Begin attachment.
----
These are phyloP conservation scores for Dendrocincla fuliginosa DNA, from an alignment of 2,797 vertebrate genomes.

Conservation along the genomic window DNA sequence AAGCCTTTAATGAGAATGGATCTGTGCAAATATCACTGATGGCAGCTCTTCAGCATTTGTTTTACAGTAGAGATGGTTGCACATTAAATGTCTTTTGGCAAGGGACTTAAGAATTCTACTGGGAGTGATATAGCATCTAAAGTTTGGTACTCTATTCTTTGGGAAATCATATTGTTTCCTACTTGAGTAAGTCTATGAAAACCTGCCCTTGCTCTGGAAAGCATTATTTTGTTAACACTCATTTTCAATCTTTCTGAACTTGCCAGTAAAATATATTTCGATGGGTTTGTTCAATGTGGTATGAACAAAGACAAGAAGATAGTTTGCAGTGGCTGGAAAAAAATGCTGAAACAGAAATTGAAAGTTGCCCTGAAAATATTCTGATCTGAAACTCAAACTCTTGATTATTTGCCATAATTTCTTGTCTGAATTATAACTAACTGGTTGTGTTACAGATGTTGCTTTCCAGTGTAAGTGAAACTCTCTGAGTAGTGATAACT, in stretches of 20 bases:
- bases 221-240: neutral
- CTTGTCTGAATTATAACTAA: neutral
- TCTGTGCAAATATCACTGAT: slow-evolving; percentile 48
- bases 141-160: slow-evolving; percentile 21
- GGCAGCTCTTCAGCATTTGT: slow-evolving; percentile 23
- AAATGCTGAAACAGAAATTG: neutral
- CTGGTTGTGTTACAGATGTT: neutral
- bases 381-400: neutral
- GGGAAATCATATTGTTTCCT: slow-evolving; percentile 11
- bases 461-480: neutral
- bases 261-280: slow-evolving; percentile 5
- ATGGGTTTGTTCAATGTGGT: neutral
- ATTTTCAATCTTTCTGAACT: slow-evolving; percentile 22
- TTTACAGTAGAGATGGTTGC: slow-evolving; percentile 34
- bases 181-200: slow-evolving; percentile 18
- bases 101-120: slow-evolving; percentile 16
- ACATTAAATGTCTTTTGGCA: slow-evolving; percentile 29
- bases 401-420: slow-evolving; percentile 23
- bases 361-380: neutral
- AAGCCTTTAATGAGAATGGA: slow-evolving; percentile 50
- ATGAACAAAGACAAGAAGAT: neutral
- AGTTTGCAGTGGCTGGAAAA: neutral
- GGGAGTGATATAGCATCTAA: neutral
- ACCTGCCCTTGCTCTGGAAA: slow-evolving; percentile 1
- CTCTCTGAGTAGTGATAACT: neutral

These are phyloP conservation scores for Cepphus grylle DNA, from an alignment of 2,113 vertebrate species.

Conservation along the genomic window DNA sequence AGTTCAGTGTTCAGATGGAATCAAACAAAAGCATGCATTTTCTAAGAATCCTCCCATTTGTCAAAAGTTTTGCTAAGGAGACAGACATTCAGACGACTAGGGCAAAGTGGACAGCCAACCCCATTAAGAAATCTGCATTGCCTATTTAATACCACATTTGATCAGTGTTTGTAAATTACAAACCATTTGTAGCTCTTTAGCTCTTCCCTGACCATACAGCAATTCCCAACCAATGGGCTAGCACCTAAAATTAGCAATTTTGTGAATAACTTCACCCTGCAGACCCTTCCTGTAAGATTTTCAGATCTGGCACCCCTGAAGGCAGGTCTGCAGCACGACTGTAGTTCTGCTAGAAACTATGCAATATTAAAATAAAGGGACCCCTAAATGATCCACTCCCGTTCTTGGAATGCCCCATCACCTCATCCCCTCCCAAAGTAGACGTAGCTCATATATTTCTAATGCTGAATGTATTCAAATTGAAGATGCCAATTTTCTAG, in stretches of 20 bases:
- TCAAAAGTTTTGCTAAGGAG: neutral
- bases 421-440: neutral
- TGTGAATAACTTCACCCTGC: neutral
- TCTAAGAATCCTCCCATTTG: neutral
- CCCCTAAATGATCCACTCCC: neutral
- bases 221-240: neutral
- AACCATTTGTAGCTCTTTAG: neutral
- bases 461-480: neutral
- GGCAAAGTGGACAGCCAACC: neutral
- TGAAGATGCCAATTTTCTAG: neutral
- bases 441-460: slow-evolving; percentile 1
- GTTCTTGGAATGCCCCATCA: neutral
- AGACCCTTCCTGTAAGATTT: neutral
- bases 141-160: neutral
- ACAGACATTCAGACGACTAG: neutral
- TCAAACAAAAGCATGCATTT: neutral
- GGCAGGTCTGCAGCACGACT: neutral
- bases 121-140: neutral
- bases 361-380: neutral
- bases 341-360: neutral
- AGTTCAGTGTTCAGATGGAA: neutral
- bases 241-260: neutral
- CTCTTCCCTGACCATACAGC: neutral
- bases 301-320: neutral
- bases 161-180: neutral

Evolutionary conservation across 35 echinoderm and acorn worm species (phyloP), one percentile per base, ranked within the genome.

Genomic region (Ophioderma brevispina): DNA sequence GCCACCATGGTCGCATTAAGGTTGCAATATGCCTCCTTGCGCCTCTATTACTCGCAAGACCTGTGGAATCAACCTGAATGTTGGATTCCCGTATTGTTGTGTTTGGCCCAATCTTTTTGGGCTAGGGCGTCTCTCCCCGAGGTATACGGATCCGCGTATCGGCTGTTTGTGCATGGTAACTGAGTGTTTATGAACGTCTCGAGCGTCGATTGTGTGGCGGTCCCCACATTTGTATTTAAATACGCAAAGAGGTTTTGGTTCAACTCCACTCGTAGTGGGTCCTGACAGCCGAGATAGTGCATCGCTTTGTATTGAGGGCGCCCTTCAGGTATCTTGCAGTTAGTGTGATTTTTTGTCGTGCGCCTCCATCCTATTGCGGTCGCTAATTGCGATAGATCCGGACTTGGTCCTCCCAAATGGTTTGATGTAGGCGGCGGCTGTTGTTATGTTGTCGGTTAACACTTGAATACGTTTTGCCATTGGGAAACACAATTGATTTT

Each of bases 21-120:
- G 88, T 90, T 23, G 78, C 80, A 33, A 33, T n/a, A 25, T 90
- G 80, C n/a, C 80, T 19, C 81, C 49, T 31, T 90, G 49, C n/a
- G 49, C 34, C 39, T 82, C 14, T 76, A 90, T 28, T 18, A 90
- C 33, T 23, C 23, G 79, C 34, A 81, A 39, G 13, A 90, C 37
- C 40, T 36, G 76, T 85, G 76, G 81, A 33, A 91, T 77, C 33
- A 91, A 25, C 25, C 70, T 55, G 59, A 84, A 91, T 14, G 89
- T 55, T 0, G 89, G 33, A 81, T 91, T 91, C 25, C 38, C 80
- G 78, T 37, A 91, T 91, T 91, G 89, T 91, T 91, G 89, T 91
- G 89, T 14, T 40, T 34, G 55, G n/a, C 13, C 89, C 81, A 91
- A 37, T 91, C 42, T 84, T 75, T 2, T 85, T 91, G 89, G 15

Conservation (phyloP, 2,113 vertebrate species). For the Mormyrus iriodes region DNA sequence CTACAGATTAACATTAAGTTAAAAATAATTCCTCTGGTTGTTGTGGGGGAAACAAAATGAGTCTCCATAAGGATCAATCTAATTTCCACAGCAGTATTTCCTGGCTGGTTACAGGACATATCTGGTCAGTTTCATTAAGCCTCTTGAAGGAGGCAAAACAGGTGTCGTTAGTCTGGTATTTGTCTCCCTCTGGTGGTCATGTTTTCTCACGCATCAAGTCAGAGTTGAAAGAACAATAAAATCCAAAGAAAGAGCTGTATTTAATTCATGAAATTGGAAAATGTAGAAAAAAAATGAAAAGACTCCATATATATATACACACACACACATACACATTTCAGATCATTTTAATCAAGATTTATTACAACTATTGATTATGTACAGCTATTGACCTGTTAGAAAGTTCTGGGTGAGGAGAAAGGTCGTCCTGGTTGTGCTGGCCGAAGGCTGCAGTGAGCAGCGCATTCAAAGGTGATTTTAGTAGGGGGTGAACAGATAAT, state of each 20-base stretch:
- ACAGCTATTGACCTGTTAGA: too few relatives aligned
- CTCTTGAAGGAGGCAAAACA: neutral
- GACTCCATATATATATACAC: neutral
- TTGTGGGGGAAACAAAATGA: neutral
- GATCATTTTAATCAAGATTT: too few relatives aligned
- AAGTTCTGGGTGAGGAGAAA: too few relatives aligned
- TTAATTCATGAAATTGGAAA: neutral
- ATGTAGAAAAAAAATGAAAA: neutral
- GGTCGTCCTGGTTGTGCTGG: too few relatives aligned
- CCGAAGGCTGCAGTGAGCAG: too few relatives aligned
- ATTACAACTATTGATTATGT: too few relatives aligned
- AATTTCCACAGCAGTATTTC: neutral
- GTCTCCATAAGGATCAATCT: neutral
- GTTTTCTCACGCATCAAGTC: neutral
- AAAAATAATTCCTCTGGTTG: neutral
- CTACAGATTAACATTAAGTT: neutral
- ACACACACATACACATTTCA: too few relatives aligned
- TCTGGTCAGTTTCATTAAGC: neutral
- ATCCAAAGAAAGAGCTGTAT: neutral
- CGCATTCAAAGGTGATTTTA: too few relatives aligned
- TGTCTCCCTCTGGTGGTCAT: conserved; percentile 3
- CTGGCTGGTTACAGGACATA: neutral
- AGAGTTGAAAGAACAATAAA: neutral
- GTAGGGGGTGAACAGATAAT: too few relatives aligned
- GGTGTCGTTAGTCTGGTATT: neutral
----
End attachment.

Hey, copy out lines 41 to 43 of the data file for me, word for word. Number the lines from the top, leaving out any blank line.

- GTTCTTGGAATGCCCCATCA: neutral
- AGACCCTTCCTGTAAGATTT: neutral
- bases 141-160: neutral